More than a third of Susan Epstein’s life has been dedicated to improving the lives of K-12 students. As she steps down from 16 years of service on the Goleta Union School Board, Epstein’s legacy will continue on in her push to better public education.
“I’ve been on the Goleta School board for 40 years and never come across a boardmember like Susan,” said Boardmember Richard Mayer. “She studies up on whatever we’re working on, and she shows up to help the rest of us understand the issues. She is always very evidence-based, and we’ve all come to rely on asking her about the material.”
But Epstein didn’t always see herself as playing this role. Her journey began nearly two decades earlier, when a group of parents approached her and asked if she’d run. At the time, her two kids were in pre-kindergarten, so she had little involvement with the district. She had just moved to Santa Barbara from San Francisco, where she had been a teacher and started her own nonprofit, Our Schools, Our Media. She did not envision herself as an elected official.
But the district’s morale was low. One of the Goleta schools had recently been closed following intense community backlash. “I really thought of myself as a nonprofit director at that point, I was shocked to be approached to run for public office,” Epstein said. Nonetheless, she made time to walk each campus with their respective principals. She went to parents and heard their concerns. Before she knew it, she had a laundry list of issues to tackle and a mission to get elected.
“Every single issue on that original list has been solved now,” she said. “Some took the whole 16 years, but most issues were solved much earlier than that.”
Right away Epstein got to work. “In my first month I brought up the idea of getting rid of pesticides on all campuses,” she said. “I kinda just thought that anything that’s good for my kids is good for all Goleta kids. We didn’t use pesticides at home, so I didn’t want them in the schools.”
It was a massive win for Epstein, and shortly after the City of Goleta followed suit and banned the use of pesticides as well. As it turned out, Epstein seemed to have a knack for getting the board to come to a consensus on issues like pesticides, which was initially a split issue.
Nutrition in the schools is another excellent example of her ability to bring consensus.
“I was more of a fiscally responsible, conservative candidate than Susan was,” said Valerie Cantella, a former boardmember who worked with Epstein for eight years. “School nutrition was one of the several areas that we didn’t agree on from the beginning. Susan wanted us to provide organic food made from scratch, and I was like, there is no way we can do that because it’s too expensive.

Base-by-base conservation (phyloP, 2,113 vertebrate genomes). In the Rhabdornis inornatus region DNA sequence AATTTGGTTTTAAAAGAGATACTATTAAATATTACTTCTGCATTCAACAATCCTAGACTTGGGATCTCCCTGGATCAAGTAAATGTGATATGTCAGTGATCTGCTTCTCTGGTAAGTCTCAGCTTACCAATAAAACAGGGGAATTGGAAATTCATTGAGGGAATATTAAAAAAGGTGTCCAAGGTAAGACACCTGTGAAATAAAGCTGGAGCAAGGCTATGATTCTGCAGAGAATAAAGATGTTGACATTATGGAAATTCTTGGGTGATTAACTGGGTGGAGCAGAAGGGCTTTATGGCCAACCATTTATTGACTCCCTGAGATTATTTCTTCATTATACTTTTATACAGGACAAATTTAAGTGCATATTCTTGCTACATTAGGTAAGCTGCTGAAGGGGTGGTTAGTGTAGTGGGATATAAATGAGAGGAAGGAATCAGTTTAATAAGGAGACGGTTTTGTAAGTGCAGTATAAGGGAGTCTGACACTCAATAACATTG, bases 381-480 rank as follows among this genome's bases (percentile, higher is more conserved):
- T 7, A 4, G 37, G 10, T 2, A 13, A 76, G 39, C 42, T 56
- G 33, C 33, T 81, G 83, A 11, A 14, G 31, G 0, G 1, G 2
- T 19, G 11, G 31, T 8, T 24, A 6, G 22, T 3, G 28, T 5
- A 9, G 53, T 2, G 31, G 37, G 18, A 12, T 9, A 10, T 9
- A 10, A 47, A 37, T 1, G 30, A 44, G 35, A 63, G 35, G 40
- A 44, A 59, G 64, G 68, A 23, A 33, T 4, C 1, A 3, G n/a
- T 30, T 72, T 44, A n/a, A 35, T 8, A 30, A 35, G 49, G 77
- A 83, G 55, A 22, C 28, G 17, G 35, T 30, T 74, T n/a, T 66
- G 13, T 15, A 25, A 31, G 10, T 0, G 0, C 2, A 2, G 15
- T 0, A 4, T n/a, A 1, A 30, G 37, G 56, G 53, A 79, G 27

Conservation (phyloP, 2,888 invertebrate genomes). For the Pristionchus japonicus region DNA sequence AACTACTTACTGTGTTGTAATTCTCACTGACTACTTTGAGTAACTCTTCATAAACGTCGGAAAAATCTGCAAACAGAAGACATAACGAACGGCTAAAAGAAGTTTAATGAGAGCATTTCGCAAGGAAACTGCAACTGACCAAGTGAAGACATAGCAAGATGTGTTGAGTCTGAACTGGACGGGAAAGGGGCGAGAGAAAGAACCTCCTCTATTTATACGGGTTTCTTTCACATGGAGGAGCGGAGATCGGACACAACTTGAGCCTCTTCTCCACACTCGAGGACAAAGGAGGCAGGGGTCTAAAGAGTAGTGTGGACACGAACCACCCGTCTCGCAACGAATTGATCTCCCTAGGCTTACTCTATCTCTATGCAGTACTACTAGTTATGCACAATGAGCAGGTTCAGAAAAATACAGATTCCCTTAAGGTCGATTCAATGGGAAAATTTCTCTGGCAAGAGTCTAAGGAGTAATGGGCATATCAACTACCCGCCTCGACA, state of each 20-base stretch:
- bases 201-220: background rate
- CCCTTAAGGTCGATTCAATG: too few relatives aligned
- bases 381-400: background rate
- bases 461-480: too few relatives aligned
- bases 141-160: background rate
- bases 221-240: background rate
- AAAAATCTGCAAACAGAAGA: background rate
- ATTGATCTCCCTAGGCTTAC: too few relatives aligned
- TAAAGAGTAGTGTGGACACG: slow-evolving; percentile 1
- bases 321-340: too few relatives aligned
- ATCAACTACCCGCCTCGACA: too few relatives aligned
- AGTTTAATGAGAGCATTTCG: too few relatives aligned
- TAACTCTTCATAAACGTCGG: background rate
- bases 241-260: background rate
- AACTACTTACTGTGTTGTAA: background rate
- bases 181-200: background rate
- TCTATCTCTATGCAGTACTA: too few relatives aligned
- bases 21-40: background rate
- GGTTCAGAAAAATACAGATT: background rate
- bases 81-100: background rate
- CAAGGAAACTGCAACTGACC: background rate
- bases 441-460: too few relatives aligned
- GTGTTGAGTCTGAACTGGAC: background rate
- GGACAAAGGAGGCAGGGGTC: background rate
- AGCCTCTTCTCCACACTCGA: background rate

“But she is an amazing researcher and analyzer,” Cantella continued. “Susan gave the board all this information about it. I’m so glad now that she was able to provide all of that, and I can admit I was wrong. Now our kids have nutritious lunches, and I wouldn’t have thought it was economically possible before.”
Epstein used her research skills to find consensus among boardmembers, but she used her ability to listen to find consensus among parents in the community. Goleta Union has, for the most part, been controversy-free for the better part of Epstein’s 16 years. There were times of upset, though, and Epstein showed she could lend an ear and make all constituents feel heard, even when they were divided.
“During the last year of my tenure in 2016-2017, we shifted some principals around to new schools, and there was one principal in particular that the community was very upset was reassigned,” said past superintendent Bill Banning. “The board’s role there was to make the parents feel heard, and Susan did that. I don’t see her in the position of standout leadership because she worked together with her board to get everyone listening.”
Epstein reflected on these times, too. Although she said there was very little strife overall, she “almost wanted to quit” the first time the board had to approve letting an employee go. “It was so hard not being able to explain to these upset parents why their beloved principal or whoever was no longer with the district, but I wasn’t allowed to discuss those matters.”
She also recalled another time around 2012 when the board couldn’t give out raises to district teachers. Placards that read “GUSD Board, Respect Goleta Educators” popped up in response on parent and teacher vehicles everywhere, even when Epstein was going to drop off her own kids at school.
Overall, Epstein is proud of the board’s accomplishments during her tenure. Some of the highlights include the adoption of a strategic plan, the number of preschool classrooms tripled, the achievement gap was reduced overall, and there is now a psychologist at every school — a very uncommon practice toward strengthening socioemotional learning.
Now, Epstein is handing over the reins to Vicki Ben-Yaacov, the newly elected boardmember in her place. “I feel great leaving the district in really talented hands. I believe Vicki and the other four boardmembers together will guide the district in the right direction,” said Epstein. They will have to tackle welcoming students back to campus and one of Epstein’s larger worries, learning loss.
Epstein, however, will be getting involved in national policy work — particularly educational technology. She also still has her management consulting practice, Susan Epstein & Associates, and wants to focus on education technology, thoughtful use of artificial intelligence, and climate change.
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